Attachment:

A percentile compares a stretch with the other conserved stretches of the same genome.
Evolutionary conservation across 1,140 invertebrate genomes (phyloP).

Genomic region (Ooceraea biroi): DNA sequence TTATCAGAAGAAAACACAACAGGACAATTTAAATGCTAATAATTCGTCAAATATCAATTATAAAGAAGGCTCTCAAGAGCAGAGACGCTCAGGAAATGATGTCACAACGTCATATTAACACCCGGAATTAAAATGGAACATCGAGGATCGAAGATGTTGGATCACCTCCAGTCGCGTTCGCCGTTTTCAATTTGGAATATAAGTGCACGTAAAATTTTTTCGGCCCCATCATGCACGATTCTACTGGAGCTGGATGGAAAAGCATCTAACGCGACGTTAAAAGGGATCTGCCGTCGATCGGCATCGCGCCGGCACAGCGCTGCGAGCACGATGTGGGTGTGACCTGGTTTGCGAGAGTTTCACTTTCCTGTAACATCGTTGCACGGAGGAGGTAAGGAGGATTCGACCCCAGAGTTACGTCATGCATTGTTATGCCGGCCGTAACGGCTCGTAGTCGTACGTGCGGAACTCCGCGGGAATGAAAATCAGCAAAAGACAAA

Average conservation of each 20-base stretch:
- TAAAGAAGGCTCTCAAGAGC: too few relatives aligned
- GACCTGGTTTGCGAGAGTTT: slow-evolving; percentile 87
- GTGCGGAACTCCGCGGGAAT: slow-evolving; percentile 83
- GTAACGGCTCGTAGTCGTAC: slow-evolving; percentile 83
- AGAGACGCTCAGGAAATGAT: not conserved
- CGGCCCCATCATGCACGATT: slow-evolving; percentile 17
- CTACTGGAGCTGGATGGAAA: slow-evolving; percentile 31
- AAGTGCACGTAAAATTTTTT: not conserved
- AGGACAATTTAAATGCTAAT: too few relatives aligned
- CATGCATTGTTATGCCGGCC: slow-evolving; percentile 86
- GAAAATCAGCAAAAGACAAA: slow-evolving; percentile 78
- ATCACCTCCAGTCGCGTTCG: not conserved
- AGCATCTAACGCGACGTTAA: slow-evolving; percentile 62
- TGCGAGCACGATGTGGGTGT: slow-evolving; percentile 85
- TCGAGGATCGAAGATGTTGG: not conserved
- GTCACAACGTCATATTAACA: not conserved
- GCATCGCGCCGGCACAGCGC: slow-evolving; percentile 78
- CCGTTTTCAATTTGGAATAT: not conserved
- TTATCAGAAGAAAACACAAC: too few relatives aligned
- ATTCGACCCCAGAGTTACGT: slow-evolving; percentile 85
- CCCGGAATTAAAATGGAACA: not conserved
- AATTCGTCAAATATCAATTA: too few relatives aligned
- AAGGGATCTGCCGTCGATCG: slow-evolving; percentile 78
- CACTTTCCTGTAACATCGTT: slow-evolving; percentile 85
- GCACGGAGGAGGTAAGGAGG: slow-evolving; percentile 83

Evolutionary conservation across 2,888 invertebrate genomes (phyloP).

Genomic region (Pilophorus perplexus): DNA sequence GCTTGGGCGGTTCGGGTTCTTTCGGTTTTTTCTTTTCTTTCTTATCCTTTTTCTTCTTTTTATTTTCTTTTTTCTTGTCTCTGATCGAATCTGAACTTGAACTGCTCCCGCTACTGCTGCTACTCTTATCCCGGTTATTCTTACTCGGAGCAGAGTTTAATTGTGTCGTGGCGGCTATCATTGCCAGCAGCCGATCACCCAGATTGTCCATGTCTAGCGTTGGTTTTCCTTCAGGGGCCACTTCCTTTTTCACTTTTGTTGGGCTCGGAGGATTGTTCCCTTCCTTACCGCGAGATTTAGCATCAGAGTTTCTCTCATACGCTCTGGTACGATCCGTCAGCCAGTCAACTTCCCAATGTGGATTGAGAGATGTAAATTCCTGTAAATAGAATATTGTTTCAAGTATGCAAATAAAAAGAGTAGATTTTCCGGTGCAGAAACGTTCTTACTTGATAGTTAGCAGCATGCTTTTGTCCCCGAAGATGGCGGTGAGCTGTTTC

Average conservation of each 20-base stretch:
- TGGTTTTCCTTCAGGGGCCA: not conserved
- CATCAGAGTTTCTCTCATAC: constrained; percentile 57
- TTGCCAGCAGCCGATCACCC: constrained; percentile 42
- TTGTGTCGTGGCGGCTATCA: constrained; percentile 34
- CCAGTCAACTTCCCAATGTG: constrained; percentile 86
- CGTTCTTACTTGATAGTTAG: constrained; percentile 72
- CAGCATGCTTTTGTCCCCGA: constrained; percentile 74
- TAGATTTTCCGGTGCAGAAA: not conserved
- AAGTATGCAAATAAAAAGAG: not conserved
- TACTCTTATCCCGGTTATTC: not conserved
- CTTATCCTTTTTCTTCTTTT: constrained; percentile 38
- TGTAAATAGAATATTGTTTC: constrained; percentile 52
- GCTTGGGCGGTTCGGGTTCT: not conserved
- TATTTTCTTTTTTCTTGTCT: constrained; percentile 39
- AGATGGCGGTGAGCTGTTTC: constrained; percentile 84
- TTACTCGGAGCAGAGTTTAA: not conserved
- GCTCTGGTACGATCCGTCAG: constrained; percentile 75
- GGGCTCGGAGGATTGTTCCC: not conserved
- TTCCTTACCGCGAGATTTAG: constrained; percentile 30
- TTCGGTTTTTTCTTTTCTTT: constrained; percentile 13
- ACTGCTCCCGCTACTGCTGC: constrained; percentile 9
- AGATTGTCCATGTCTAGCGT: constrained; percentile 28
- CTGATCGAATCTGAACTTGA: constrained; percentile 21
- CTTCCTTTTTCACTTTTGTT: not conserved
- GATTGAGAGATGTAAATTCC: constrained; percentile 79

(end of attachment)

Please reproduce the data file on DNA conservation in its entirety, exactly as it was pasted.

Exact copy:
A percentile compares a stretch with the other conserved stretches of the same genome.
Evolutionary conservation across 1,140 invertebrate genomes (phyloP).

Genomic region (Ooceraea biroi): DNA sequence TTATCAGAAGAAAACACAACAGGACAATTTAAATGCTAATAATTCGTCAAATATCAATTATAAAGAAGGCTCTCAAGAGCAGAGACGCTCAGGAAATGATGTCACAACGTCATATTAACACCCGGAATTAAAATGGAACATCGAGGATCGAAGATGTTGGATCACCTCCAGTCGCGTTCGCCGTTTTCAATTTGGAATATAAGTGCACGTAAAATTTTTTCGGCCCCATCATGCACGATTCTACTGGAGCTGGATGGAAAAGCATCTAACGCGACGTTAAAAGGGATCTGCCGTCGATCGGCATCGCGCCGGCACAGCGCTGCGAGCACGATGTGGGTGTGACCTGGTTTGCGAGAGTTTCACTTTCCTGTAACATCGTTGCACGGAGGAGGTAAGGAGGATTCGACCCCAGAGTTACGTCATGCATTGTTATGCCGGCCGTAACGGCTCGTAGTCGTACGTGCGGAACTCCGCGGGAATGAAAATCAGCAAAAGACAAA

Average conservation of each 20-base stretch:
- TAAAGAAGGCTCTCAAGAGC: too few relatives aligned
- GACCTGGTTTGCGAGAGTTT: slow-evolving; percentile 87
- GTGCGGAACTCCGCGGGAAT: slow-evolving; percentile 83
- GTAACGGCTCGTAGTCGTAC: slow-evolving; percentile 83
- AGAGACGCTCAGGAAATGAT: not conserved
- CGGCCCCATCATGCACGATT: slow-evolving; percentile 17
- CTACTGGAGCTGGATGGAAA: slow-evolving; percentile 31
- AAGTGCACGTAAAATTTTTT: not conserved
- AGGACAATTTAAATGCTAAT: too few relatives aligned
- CATGCATTGTTATGCCGGCC: slow-evolving; percentile 86
- GAAAATCAGCAAAAGACAAA: slow-evolving; percentile 78
- ATCACCTCCAGTCGCGTTCG: not conserved
- AGCATCTAACGCGACGTTAA: slow-evolving; percentile 62
- TGCGAGCACGATGTGGGTGT: slow-evolving; percentile 85
- TCGAGGATCGAAGATGTTGG: not conserved
- GTCACAACGTCATATTAACA: not conserved
- GCATCGCGCCGGCACAGCGC: slow-evolving; percentile 78
- CCGTTTTCAATTTGGAATAT: not conserved
- TTATCAGAAGAAAACACAAC: too few relatives aligned
- ATTCGACCCCAGAGTTACGT: slow-evolving; percentile 85
- CCCGGAATTAAAATGGAACA: not conserved
- AATTCGTCAAATATCAATTA: too few relatives aligned
- AAGGGATCTGCCGTCGATCG: slow-evolving; percentile 78
- CACTTTCCTGTAACATCGTT: slow-evolving; percentile 85
- GCACGGAGGAGGTAAGGAGG: slow-evolving; percentile 83

Evolutionary conservation across 2,888 invertebrate genomes (phyloP).

Genomic region (Pilophorus perplexus): DNA sequence GCTTGGGCGGTTCGGGTTCTTTCGGTTTTTTCTTTTCTTTCTTATCCTTTTTCTTCTTTTTATTTTCTTTTTTCTTGTCTCTGATCGAATCTGAACTTGAACTGCTCCCGCTACTGCTGCTACTCTTATCCCGGTTATTCTTACTCGGAGCAGAGTTTAATTGTGTCGTGGCGGCTATCATTGCCAGCAGCCGATCACCCAGATTGTCCATGTCTAGCGTTGGTTTTCCTTCAGGGGCCACTTCCTTTTTCACTTTTGTTGGGCTCGGAGGATTGTTCCCTTCCTTACCGCGAGATTTAGCATCAGAGTTTCTCTCATACGCTCTGGTACGATCCGTCAGCCAGTCAACTTCCCAATGTGGATTGAGAGATGTAAATTCCTGTAAATAGAATATTGTTTCAAGTATGCAAATAAAAAGAGTAGATTTTCCGGTGCAGAAACGTTCTTACTTGATAGTTAGCAGCATGCTTTTGTCCCCGAAGATGGCGGTGAGCTGTTTC

Average conservation of each 20-base stretch:
- TGGTTTTCCTTCAGGGGCCA: not conserved
- CATCAGAGTTTCTCTCATAC: constrained; percentile 57
- TTGCCAGCAGCCGATCACCC: constrained; percentile 42
- TTGTGTCGTGGCGGCTATCA: constrained; percentile 34
- CCAGTCAACTTCCCAATGTG: constrained; percentile 86
- CGTTCTTACTTGATAGTTAG: constrained; percentile 72
- CAGCATGCTTTTGTCCCCGA: constrained; percentile 74
- TAGATTTTCCGGTGCAGAAA: not conserved
- AAGTATGCAAATAAAAAGAG: not conserved
- TACTCTTATCCCGGTTATTC: not conserved
- CTTATCCTTTTTCTTCTTTT: constrained; percentile 38
- TGTAAATAGAATATTGTTTC: constrained; percentile 52
- GCTTGGGCGGTTCGGGTTCT: not conserved
- TATTTTCTTTTTTCTTGTCT: constrained; percentile 39
- AGATGGCGGTGAGCTGTTTC: constrained; percentile 84
- TTACTCGGAGCAGAGTTTAA: not conserved
- GCTCTGGTACGATCCGTCAG: constrained; percentile 75
- GGGCTCGGAGGATTGTTCCC: not conserved
- TTCCTTACCGCGAGATTTAG: constrained; percentile 30
- TTCGGTTTTTTCTTTTCTTT: constrained; percentile 13
- ACTGCTCCCGCTACTGCTGC: constrained; percentile 9
- AGATTGTCCATGTCTAGCGT: constrained; percentile 28
- CTGATCGAATCTGAACTTGA: constrained; percentile 21
- CTTCCTTTTTCACTTTTGTT: not conserved
- GATTGAGAGATGTAAATTCC: constrained; percentile 79